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Newspaper “Sevodnya” # 207 (4808), Sept 23, 2014

  • 13
  • 05
  • 2015

The soldiers fought on infantry fighting vehicle from the monument, escaped from the trap, returned home and turned to psychologists.

Eighteen month ago, on August 12, the tragedy occurred near the village of Stepanovka, Shakhtersk district, Donetsk oblast. As a reminder, a lot of warriors of the 30th separate mechanized brigade (SMB) of Armed forces of Ukraine died that day under the fire storm from the Russian side.

There were a fair bit of publications on the Internet about the troops, left to the mercy of fate by their officers-in-charge, rumors about hundreds killed (the Ministry of Defense denies it). Anyway, part of the warriors of the 30th separate mechanized brigade, having escaped of Stepanovskiy trap, haven’t return into their subdivisions and they are registered either as on service (a kind of illegal vacation) or military absentees. “Segodnya” managed to find and communicate with two warriors of the brigade, who have really returned in mid-August. They just said their officers-in-charge that they fulfilled their duty and don’t want to kill anymore or to be killed…

But terrible pictures of what they saw and experienced started to chase them at home, preventing from sleep and making their relatives fall on the floor crying: “Field!” Shooting. “Hail”! Public organizations started helping them and based on Kiev City Drug Addiction Clinic “Sociotherapy”, rehabilitation was organized for warriors, affected by the posttraumatic syndrome, according to the experts’ opinion. Such aid was held in Ukraine for the first time (but, probably, will be continued).

 SEAMY SIDE OF WAR. 27 year-old Alexey, the resident of Zhitomyr, recalls:

- I was drafted on March 19 to the 30th brigade in Novograd-Volynsky, where I did compulsory military service in 2005-2006. At first, the draft call was supposedly for 10 days and then it was declared, that I would have to serve 45 days, later — 90 … We were redeployed several times. At first I served as an operator-gunner of the infantry combat vehicle in the 9th company (597th vehicle, removed, by the way, from … a monument in Novograd Volynsky), then in the 8th … In late July, on 25th, we arrived in Starobeshevo. And there the warfare began. We tried several times to conquer Novy Svet. We rode out of the implantations, where our position shelled separatists, and returned back. Once we pressed them, two of our infantry combat vehicles even broke into the village, but were invested and barely escaped … The militants didn’t have heavy equipped then – most of all we were afraid of grenade launchers.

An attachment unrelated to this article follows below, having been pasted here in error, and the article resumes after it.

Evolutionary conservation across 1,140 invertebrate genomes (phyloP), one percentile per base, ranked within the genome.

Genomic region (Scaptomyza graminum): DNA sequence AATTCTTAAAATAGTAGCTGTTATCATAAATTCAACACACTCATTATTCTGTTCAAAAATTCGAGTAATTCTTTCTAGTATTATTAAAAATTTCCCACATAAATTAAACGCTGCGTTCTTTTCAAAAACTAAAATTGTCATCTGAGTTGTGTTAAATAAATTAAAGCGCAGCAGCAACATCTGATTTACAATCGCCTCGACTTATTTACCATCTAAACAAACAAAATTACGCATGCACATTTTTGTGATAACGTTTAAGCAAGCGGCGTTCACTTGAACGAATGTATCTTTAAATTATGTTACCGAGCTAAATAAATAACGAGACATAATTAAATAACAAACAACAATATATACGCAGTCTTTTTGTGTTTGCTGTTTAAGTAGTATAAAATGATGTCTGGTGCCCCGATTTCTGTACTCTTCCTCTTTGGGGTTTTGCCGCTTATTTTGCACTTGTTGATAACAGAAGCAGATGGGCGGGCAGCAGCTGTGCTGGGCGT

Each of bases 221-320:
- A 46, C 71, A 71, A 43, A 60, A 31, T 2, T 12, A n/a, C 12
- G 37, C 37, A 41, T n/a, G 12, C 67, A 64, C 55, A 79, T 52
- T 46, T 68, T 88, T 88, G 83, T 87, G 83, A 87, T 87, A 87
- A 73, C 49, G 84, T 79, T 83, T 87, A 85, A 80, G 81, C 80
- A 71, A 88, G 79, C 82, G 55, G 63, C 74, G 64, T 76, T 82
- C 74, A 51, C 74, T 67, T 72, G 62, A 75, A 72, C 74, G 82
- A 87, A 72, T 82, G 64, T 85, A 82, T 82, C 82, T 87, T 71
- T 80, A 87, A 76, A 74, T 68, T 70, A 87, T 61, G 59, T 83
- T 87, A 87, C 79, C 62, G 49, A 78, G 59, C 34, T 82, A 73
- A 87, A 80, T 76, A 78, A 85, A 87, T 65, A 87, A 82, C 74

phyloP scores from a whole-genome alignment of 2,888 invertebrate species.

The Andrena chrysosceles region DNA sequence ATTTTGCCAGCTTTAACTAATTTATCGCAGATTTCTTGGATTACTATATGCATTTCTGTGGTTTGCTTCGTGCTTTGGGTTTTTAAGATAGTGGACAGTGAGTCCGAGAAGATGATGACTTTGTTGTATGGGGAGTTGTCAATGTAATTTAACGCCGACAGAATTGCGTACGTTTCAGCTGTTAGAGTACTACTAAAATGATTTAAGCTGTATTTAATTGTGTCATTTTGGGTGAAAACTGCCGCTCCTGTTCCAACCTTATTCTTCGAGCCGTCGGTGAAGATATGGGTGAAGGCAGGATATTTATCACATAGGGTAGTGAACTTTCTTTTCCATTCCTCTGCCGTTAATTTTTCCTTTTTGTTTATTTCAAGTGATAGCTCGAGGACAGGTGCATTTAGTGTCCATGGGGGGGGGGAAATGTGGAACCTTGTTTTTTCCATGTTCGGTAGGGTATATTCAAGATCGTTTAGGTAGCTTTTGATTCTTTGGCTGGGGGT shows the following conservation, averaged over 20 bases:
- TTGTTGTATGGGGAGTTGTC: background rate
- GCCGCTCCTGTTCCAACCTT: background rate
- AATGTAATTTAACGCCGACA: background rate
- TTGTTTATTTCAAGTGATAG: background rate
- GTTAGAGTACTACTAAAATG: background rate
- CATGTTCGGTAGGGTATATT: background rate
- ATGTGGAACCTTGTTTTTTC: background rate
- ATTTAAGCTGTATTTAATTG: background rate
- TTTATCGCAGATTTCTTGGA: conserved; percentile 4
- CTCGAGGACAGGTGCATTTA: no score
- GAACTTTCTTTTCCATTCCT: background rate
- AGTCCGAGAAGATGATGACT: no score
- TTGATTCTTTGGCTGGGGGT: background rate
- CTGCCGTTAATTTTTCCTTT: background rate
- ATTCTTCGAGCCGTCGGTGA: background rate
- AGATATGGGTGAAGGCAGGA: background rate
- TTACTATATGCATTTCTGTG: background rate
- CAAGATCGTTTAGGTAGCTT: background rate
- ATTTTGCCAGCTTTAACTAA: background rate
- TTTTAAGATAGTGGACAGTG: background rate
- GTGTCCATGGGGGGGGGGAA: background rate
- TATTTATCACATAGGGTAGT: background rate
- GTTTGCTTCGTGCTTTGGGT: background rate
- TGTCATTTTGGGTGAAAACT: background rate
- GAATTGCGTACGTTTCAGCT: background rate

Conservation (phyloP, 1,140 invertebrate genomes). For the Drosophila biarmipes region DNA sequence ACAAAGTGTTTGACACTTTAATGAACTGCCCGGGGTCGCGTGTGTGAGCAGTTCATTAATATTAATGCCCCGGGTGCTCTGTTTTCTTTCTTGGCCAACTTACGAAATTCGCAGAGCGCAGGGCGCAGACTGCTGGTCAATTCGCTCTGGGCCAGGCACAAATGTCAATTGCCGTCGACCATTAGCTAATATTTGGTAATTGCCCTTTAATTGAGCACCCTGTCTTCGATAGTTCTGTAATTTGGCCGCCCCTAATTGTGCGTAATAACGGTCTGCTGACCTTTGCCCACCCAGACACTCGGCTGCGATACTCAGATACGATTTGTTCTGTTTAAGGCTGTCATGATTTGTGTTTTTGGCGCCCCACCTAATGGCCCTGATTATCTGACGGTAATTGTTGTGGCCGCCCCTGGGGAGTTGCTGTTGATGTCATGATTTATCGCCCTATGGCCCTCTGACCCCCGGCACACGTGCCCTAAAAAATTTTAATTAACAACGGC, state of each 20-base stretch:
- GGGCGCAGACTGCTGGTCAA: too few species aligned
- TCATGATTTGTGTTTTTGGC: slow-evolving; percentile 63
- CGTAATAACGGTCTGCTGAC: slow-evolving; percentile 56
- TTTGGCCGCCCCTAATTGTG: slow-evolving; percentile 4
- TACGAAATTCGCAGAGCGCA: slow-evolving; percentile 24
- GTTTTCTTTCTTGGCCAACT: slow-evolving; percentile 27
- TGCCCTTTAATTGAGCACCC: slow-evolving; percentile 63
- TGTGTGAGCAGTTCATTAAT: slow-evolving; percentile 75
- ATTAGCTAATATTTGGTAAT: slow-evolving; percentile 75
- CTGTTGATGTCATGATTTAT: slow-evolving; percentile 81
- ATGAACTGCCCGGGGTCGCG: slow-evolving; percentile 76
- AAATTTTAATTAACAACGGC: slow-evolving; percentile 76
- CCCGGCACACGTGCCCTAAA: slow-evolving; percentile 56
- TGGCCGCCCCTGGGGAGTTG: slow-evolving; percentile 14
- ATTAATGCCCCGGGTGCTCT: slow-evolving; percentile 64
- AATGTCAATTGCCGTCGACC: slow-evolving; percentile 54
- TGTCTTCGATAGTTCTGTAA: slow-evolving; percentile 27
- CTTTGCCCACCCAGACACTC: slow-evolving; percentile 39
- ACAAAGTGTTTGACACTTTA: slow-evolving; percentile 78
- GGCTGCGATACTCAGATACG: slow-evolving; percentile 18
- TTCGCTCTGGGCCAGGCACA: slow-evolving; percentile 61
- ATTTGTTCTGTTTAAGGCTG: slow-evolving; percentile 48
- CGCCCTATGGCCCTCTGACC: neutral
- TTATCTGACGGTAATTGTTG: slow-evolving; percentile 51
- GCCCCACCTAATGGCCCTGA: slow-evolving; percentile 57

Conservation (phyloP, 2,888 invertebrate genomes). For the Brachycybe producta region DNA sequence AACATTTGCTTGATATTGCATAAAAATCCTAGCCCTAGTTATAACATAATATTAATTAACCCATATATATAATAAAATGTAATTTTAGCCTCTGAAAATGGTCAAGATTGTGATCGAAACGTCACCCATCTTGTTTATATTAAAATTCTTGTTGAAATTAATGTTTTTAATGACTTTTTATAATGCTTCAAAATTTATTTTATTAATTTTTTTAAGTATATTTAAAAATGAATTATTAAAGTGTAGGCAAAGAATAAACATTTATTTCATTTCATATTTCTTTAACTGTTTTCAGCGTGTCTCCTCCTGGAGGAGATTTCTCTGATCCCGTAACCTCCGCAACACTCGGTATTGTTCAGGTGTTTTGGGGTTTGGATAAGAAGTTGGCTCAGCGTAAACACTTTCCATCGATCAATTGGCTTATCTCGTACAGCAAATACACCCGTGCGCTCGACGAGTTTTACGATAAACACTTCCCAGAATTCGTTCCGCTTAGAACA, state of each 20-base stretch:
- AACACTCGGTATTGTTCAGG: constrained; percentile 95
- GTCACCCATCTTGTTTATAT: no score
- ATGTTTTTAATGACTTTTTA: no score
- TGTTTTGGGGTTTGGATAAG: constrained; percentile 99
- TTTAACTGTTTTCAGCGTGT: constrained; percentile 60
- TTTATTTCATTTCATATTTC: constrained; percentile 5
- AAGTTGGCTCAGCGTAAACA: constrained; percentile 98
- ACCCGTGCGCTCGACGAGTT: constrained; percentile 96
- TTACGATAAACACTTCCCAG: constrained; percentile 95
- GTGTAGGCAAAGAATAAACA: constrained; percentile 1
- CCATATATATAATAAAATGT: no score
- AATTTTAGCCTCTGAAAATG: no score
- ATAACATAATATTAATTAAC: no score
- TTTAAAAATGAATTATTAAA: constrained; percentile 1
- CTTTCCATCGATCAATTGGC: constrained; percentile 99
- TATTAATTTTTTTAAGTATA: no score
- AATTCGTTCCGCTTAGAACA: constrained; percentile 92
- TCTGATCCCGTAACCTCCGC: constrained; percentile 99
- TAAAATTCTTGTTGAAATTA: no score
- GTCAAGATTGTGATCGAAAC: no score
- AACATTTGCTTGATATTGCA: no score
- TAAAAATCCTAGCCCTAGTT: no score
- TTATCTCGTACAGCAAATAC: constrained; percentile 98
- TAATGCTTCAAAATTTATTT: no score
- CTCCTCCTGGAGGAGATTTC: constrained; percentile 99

I remember an incident, when we were going down the road, I looked through the scope of my gun, suddenly, I saw two pairs of battle-ready bomb-throwers in the bushes! I do not know how I managed to shoot, but it saved my life and the lives of my comrades. The shot of mine shell destroyed all four grenadiers. A horrible picture. I could not sleep for a couple of nights, seeing the ripped militants in nightmares… It lasted for five days, and then all our battalion was combined and transferred to Stepanovka.

We had a lot of adventures there. I was operating a broken IFV with burnt-out wiring. We barely started it with a kick, but on our way everything failed: control wheel, brakes, gear shift… I was sitting on armor when I saw a house at the bottom of the slope round the corner. Our IFV failed to follow the road bend and rushed toward the house at 60 km/h! I shouted at my boys that we’re gonna die and, dropped my submachine gun jumped off the vehicle. Six guys were sitting in the section for landing troops and they couldn’t get out as well as the driver, who tried to do at least something till the last moment. We couldn’t do anything and the IFV smashed into the house. I rushed to the vehicle, opened the door, the paratroopers got out, and we barely dragged the driver out of the IFV. Everybody were alive, got away with bruises. It turned out that two small children had been sitting in the room, destroyed by the vehicle. Noise of the track vehicle called them out to the yard and saved them. There was their mother in the yard. Their father appeared later. You can imagine what they said to us…